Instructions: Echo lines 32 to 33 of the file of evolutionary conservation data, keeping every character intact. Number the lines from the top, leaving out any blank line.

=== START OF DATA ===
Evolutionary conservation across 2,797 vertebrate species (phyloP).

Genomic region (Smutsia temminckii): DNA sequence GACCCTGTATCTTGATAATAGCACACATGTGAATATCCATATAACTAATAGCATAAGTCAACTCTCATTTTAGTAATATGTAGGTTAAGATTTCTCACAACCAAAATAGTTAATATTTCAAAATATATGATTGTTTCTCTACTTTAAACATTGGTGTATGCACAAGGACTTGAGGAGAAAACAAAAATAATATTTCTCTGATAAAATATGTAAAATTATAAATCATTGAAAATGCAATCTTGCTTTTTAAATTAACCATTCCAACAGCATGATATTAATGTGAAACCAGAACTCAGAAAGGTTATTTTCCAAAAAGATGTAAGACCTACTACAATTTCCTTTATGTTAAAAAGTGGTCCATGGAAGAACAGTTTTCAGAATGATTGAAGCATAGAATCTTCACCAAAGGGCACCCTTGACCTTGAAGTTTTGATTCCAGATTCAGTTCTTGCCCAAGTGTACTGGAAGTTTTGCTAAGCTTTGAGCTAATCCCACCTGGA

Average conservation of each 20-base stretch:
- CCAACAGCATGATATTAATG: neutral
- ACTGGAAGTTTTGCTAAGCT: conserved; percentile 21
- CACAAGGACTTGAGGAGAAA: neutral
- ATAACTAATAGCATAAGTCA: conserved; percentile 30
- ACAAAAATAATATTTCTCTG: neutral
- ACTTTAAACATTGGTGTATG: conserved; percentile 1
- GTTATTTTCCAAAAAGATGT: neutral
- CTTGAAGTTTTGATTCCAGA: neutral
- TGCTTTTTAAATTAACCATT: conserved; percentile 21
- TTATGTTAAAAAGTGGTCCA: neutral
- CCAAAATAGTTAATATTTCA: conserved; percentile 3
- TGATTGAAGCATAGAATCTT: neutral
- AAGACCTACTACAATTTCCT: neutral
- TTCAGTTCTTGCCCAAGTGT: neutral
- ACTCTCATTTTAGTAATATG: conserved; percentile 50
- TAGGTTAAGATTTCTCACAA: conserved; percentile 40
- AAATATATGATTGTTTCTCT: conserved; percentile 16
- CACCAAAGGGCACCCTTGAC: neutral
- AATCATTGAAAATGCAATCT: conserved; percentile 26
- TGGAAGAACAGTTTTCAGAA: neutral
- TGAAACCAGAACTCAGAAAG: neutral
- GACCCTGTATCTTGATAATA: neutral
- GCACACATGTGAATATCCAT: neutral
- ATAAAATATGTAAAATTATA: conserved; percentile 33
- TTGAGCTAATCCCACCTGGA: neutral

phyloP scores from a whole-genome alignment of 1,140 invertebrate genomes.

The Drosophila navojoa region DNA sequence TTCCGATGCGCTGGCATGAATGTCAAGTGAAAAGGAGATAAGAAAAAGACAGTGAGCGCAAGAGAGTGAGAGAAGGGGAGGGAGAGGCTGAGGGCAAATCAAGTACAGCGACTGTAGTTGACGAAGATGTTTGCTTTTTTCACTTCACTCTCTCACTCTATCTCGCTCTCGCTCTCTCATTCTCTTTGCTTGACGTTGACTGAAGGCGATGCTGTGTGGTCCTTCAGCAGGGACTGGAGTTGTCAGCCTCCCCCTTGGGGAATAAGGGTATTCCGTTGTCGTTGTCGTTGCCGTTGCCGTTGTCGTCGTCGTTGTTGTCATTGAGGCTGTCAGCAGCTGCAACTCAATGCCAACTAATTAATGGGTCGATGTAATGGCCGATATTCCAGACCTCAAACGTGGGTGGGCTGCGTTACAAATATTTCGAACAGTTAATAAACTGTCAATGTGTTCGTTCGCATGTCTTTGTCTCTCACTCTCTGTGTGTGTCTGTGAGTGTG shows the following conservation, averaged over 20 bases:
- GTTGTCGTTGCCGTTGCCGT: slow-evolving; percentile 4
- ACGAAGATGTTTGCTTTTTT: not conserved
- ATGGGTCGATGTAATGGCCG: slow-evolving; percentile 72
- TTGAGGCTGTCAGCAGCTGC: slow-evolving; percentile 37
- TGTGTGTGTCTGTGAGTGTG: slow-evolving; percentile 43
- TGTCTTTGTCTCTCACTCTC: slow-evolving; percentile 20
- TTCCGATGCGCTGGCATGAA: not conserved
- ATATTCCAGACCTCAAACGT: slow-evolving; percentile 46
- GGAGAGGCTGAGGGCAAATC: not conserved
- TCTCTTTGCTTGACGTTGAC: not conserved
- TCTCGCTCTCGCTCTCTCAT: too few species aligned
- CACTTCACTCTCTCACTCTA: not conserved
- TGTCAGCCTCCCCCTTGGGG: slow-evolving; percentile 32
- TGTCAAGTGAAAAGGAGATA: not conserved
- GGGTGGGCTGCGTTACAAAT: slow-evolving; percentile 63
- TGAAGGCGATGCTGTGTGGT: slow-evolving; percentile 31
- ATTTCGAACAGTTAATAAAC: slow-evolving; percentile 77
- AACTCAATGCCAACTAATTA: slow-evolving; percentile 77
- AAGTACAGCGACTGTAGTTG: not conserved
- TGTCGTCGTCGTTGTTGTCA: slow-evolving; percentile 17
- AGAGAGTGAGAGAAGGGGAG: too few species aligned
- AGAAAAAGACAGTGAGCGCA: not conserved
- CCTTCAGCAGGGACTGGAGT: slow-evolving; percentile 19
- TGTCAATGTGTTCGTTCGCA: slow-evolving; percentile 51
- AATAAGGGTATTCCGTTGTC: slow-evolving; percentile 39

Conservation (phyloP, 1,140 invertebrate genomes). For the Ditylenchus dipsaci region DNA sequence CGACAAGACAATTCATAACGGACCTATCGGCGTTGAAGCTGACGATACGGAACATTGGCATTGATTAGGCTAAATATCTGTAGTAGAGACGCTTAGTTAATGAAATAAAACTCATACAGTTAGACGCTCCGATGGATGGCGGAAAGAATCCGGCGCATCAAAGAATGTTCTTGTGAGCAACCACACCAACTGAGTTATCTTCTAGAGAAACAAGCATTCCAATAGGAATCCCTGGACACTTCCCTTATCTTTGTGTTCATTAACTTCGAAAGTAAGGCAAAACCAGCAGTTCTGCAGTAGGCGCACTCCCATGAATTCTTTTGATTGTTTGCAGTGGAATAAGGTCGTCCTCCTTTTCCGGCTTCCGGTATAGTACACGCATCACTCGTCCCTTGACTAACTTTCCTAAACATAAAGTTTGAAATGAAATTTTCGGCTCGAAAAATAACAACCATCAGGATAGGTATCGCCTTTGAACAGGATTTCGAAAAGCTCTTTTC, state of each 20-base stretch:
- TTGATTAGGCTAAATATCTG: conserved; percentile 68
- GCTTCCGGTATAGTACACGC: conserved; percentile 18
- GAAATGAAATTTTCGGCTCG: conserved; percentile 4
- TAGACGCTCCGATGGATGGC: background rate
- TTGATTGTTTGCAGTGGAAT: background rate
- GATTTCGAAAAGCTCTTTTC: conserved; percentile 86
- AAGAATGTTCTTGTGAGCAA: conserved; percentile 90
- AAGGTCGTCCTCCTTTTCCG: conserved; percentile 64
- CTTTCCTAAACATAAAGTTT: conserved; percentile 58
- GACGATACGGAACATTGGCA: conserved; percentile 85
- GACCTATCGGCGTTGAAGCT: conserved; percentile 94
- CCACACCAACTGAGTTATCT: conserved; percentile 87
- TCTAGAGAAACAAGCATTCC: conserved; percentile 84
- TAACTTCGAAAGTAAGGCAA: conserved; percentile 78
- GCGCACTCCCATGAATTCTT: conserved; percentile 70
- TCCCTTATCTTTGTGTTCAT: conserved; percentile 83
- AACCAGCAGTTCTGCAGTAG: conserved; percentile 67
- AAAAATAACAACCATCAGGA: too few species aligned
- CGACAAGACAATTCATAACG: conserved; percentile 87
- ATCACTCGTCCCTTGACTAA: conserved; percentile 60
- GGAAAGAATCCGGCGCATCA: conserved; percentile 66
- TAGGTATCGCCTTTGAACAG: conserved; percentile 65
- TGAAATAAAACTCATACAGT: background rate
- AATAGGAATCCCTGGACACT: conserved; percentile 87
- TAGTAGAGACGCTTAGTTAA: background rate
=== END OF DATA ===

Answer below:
- ACGAAGATGTTTGCTTTTTT: not conserved
- ATGGGTCGATGTAATGGCCG: slow-evolving; percentile 72